So – is there life in the local, small church so frequently accused of being ‘dead’ by its bigger cousins?

Is there life in the bigger ‘institutional’ church (such as a mega church) – or is it an unscriptural ‘dead’ form itself?

Is Peterson right to suggest there is no church if not institutional, and that the institution is the ‘bark’ protecting the life within?

Footnote: Peterson’s opinion on the idea of relevance (from the same article):

I think relevance is a crock. I don’t think people care a whole lot about what kind of music you have or how you shape the service. They want a place where God is taken seriously, where they’re taken seriously, where there is no manipulation of their emotions or their consumer needs.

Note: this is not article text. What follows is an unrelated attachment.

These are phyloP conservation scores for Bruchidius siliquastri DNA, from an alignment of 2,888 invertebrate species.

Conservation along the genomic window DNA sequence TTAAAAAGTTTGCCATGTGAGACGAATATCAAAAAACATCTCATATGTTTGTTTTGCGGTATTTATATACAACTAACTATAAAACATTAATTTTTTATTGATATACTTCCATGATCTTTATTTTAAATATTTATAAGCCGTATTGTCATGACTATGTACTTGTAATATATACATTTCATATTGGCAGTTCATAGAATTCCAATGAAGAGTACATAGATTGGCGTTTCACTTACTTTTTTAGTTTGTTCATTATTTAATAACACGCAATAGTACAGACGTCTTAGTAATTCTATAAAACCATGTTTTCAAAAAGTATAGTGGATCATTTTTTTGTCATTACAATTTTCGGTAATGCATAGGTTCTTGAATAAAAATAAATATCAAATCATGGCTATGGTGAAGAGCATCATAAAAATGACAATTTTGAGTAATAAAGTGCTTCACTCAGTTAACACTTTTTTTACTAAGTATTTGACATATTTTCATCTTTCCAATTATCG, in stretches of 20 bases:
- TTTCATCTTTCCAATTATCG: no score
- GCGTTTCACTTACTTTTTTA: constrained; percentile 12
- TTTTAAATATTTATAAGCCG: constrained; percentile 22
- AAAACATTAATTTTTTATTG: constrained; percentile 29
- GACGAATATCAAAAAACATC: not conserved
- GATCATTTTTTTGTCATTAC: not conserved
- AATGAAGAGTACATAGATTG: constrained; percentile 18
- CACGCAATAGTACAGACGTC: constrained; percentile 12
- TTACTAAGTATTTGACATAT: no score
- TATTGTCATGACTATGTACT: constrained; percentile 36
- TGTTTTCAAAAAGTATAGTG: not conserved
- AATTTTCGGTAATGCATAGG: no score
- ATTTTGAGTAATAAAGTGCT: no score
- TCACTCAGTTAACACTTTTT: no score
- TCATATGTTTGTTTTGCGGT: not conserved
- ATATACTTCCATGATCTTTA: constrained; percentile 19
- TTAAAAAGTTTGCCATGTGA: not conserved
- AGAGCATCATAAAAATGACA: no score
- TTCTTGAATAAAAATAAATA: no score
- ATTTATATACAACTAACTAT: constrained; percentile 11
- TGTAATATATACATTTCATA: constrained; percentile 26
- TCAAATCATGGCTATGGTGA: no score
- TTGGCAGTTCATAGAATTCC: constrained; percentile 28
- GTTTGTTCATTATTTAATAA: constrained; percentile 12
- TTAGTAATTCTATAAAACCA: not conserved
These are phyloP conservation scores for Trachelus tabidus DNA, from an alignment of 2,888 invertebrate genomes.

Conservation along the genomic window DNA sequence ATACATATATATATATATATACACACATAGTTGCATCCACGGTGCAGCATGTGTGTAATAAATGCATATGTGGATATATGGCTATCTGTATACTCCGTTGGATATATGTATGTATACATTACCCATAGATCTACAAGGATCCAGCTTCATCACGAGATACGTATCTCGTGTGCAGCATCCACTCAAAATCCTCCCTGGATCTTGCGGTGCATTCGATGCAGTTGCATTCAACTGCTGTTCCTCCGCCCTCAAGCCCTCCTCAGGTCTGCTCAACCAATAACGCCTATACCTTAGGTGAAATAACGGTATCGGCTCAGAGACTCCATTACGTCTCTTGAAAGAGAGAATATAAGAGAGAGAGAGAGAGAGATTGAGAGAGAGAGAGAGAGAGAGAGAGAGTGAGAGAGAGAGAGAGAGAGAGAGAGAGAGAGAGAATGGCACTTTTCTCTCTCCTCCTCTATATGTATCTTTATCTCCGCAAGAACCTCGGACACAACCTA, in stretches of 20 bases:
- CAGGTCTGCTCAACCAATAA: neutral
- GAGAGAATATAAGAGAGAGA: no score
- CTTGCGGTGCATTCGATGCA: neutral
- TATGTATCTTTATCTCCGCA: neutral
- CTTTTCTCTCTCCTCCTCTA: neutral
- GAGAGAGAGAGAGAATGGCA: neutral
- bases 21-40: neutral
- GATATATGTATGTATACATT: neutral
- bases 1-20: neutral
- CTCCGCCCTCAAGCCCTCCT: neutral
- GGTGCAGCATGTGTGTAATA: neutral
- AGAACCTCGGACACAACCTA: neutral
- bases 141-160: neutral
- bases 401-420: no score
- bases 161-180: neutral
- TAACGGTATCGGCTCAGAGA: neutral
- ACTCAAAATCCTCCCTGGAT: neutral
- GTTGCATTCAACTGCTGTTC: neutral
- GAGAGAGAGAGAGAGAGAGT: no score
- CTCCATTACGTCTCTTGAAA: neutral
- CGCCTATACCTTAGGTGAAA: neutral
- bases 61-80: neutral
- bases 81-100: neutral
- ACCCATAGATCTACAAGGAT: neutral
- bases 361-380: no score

2 thoughts on “Life in the Institution

  1. Too many megachurch ‘ministries’ have belittled the local church to the extreme and for too long. The attitude can be seen by it’s members as they trot around admiring the local churches small numbers. I used to be one of them.

    Us mega-church members stand out like a sore thumb as observers and are not afraid to speak to others as though we carry some high influence. I’ve seen myself in these other people. They see us ‘suffering’ and ‘failing’. To my young friends that have studied at Hillsong or at CCC bible ministries, some of their attitudes are highly offensive and disgusting when conversation swings around to helping support local ministry. Other random students who go to these colleges, that come from a local church or aren’t institutionalised, have trouble dealing with some of their peers attitudes towards local church ministries.